How the cyber ambassador in waiting plans to control $1.5 billion for open networks
The recently passed “CHIPS and Science Act” funds a grants program that the new State Department official will have a key role in steering, including to telecom networking firms.
Pending confirmation by the Senate—and with the help of $1.5 billion in funding through legislation the president is poised to sign into law—Nathaniel Fick intends to prioritize the development and adoption of networking technology in Europe and Asia that policymakers hope will address threats they associate with Chinese telecommunications supplier Huawei.
Fick testified before the Senate Foreign Relations Committee Wednesday where he and a number of other nominees received bipartisan support. Fick is President Joe Biden’s nominee to lead a new bureau at the State Department which the administration created—with Congressional backing—to engage with international partners on cybersecurity and other emerging technology issues.
His confirmation hearing dovetailed with news of the president’s plan to sign a $280 billion bill into law that would authorize appropriations for several government departments and $52 billion in supplemental funding to incentivize the production of semiconductors. Also in the bill is $1.5 billion to fund a provision that cleared Congress two years ago. The provision in the National Defense Authorization Act of 2020 called for the establishment of a fund to advance open radio access networks, or O-RAN.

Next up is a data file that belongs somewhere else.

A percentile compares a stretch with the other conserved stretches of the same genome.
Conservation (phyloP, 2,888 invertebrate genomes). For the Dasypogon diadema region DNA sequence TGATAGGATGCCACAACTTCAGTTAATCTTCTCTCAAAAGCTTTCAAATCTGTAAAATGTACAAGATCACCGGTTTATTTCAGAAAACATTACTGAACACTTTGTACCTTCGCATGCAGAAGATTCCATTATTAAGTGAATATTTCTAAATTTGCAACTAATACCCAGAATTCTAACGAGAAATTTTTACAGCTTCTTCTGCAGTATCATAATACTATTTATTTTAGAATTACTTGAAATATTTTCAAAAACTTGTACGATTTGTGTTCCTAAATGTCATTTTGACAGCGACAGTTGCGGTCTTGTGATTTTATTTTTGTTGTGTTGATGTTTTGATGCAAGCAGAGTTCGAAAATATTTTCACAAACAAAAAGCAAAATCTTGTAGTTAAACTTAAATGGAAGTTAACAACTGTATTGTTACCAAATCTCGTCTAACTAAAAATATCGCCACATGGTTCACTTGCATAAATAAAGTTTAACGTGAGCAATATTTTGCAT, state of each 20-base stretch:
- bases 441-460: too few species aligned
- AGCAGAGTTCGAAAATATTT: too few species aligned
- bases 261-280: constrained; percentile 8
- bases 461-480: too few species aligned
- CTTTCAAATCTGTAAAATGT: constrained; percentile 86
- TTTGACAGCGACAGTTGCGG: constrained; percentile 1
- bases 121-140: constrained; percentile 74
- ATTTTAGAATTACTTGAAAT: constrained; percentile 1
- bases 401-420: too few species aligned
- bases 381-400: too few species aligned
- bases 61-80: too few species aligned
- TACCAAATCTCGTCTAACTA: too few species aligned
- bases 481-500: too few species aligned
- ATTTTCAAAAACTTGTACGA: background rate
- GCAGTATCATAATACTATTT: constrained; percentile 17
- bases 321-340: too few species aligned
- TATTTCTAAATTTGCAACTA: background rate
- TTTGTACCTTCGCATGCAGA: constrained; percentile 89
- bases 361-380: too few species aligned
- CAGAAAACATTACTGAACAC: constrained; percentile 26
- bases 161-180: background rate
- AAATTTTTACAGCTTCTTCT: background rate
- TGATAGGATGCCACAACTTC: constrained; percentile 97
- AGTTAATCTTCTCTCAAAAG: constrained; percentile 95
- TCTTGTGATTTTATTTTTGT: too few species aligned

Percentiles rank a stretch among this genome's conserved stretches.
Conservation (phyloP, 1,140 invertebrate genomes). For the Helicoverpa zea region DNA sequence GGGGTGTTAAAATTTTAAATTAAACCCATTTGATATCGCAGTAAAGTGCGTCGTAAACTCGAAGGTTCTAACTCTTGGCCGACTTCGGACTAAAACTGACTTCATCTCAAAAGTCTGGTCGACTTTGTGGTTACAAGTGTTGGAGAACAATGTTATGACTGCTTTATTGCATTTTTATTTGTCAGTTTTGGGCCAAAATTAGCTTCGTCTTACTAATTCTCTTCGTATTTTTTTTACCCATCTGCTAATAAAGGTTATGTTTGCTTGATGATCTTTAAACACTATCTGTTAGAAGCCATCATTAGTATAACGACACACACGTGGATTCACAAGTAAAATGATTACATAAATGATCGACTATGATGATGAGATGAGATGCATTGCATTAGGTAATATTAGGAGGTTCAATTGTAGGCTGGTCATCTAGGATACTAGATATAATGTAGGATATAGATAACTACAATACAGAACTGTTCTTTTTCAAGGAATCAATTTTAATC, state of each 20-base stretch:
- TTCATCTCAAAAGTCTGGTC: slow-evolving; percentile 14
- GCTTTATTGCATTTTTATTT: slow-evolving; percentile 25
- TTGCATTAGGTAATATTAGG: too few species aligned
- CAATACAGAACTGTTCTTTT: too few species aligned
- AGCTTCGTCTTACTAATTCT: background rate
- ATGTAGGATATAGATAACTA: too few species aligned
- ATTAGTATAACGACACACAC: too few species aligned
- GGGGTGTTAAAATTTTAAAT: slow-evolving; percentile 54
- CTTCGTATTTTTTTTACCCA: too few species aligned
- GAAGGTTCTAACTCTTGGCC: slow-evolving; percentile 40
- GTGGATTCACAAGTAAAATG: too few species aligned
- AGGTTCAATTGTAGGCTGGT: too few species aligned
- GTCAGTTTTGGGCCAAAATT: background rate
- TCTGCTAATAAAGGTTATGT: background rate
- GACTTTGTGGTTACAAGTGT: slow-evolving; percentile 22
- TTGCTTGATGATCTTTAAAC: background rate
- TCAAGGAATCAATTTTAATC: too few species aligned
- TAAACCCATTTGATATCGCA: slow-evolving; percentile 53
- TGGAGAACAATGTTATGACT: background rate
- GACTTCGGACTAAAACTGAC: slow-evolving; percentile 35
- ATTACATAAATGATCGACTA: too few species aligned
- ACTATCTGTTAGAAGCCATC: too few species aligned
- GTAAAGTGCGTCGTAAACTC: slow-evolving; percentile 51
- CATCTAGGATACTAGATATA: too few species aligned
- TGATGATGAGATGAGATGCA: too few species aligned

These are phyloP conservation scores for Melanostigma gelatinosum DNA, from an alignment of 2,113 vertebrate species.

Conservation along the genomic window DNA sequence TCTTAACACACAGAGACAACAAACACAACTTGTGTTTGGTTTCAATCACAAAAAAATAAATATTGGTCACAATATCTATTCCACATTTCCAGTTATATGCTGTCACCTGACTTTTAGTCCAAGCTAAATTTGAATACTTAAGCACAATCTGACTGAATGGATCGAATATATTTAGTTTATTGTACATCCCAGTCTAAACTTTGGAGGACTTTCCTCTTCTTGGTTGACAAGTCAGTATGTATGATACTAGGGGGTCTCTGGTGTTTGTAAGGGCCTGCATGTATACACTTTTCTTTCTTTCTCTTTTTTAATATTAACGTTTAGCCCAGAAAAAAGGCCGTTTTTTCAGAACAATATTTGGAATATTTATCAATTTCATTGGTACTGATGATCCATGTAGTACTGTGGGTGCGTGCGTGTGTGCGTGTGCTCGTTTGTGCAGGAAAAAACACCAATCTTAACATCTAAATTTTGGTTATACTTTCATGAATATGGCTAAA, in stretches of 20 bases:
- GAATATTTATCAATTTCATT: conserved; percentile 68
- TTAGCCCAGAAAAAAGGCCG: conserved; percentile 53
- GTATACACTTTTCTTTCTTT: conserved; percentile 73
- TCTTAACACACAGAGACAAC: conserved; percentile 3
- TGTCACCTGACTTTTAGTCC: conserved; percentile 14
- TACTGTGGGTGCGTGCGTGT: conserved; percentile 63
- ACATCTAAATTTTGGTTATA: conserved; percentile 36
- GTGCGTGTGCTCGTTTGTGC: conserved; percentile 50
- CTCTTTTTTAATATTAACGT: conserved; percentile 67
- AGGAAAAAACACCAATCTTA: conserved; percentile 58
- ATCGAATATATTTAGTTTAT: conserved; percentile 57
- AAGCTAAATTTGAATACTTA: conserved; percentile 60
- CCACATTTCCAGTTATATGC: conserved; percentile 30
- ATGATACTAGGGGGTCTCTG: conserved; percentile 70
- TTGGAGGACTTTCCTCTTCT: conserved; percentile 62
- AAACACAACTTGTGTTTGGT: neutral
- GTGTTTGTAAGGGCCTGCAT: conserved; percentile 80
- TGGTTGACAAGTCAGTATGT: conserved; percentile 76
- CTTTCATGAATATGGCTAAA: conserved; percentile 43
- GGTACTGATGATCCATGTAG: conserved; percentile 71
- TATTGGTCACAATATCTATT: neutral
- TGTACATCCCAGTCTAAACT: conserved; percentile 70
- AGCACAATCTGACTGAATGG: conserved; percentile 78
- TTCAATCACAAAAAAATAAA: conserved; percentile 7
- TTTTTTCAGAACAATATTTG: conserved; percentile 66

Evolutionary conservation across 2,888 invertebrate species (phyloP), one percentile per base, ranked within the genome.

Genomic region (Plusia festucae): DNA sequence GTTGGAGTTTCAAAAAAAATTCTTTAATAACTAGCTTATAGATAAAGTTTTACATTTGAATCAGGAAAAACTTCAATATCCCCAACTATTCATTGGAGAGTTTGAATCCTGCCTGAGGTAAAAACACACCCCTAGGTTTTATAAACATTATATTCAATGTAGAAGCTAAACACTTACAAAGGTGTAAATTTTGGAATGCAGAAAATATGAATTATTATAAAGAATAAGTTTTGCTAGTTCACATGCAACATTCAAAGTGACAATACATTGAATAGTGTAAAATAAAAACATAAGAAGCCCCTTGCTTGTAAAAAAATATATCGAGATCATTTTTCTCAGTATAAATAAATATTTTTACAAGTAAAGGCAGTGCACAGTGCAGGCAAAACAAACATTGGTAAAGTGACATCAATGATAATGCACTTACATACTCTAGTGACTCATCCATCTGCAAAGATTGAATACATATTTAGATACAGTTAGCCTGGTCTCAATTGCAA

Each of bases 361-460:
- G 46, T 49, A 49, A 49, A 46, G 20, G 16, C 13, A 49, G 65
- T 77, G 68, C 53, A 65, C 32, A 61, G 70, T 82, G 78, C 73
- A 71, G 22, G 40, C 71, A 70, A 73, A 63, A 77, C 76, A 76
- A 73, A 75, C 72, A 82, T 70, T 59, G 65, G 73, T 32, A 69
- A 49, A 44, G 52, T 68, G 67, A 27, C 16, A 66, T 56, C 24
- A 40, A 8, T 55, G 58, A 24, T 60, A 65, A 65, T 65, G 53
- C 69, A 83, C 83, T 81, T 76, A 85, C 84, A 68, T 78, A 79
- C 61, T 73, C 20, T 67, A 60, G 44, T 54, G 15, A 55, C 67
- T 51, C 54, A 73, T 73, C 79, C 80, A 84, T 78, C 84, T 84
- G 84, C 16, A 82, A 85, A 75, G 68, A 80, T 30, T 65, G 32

Rep. Dorris Matsui, D-Calif., and Sen. Michael Bennet, D-Colo., touted their work to include funding for the O-RAN provision as lawmakers wrapped up negotiations on the CHIPS Act. Grants from the fund will be issued to entities working to advance adoption of the technology.
Proponents say O-RAN tech will allow for interoperability of network components across various vendors so that network operators can mix and match, versus the current dynamic where a dominant vendor—such as Huawei—sells its fifth-generation networking technology as an all-or-nothing “kit.” That, they say, will create resilience in future networks by reducing reliance on infrastructure that’s ultimately controlled by the Chinese government, even as others have dismissed the technology as “pie in the sky.”
“If confirmed, I would work to deploy the resources appropriated in the CHIPS Act,” Fick said, in response to Foreign Affairs Committee Ranking Member Mike Rounds, R-S.D. Rounds, who asked about his plans for overseeing the fund.
The U.S. has been engaged in a wide ranging campaign to beat China to the punch in marketing networking technology across the globe, including in Africa and Latin America. The campaign was a success with members of the “Five Eyes” intelligence sharing partnership, which includes Canada and the United Kingdom. Going forward, Fick said he would focus O-RAN efforts on Europe and the Quadrilateral Security Dialogue between the U.S., Australia, India and Japan, which is referred to as “the quad.”
“Two particular examples for consideration might be partnering with the European Commission under the Trade and Technology Council, in order to finance the deployment of secure infrastructure to third countries,” Fick said. “That's something that I would very quickly want to explore. Another example would be expanding work with the quad countries in order to promote Open RAN deployments in the Indo Pacific. And you have my commitment that I would engage with the committee and with Congress before and during any implementation.”